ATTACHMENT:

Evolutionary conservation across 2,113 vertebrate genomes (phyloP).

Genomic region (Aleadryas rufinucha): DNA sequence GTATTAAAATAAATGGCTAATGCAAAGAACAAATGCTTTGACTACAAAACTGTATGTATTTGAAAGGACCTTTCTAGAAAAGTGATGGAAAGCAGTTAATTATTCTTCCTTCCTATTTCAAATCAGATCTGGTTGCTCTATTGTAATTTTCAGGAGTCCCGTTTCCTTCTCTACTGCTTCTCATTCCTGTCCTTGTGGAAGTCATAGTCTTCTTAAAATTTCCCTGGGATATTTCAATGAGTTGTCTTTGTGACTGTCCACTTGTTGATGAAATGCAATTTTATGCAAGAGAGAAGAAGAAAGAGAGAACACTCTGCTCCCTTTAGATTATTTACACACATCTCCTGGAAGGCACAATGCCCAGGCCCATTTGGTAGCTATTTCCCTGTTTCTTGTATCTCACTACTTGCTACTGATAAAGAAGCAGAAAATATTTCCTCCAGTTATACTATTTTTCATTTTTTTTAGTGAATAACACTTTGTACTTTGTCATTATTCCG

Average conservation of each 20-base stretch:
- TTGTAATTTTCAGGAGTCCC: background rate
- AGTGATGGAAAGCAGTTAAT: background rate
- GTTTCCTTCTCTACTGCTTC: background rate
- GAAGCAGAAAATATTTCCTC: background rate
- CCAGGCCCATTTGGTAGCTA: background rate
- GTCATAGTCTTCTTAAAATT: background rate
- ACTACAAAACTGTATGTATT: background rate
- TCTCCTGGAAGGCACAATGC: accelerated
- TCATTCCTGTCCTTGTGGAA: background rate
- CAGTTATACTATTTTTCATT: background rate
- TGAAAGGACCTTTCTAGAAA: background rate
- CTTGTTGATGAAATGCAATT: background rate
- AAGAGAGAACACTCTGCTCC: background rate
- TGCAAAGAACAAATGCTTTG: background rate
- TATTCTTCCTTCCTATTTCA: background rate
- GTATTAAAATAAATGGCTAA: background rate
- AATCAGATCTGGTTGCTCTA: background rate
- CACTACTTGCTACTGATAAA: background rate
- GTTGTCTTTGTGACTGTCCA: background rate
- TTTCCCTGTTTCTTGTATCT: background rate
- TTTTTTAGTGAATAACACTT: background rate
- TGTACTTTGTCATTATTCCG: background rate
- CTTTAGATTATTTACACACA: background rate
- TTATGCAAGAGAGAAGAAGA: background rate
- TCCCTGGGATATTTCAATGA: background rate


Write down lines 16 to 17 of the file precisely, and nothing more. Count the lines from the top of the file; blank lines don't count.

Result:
- AAGAGAGAACACTCTGCTCC: background rate
- TGCAAAGAACAAATGCTTTG: background rate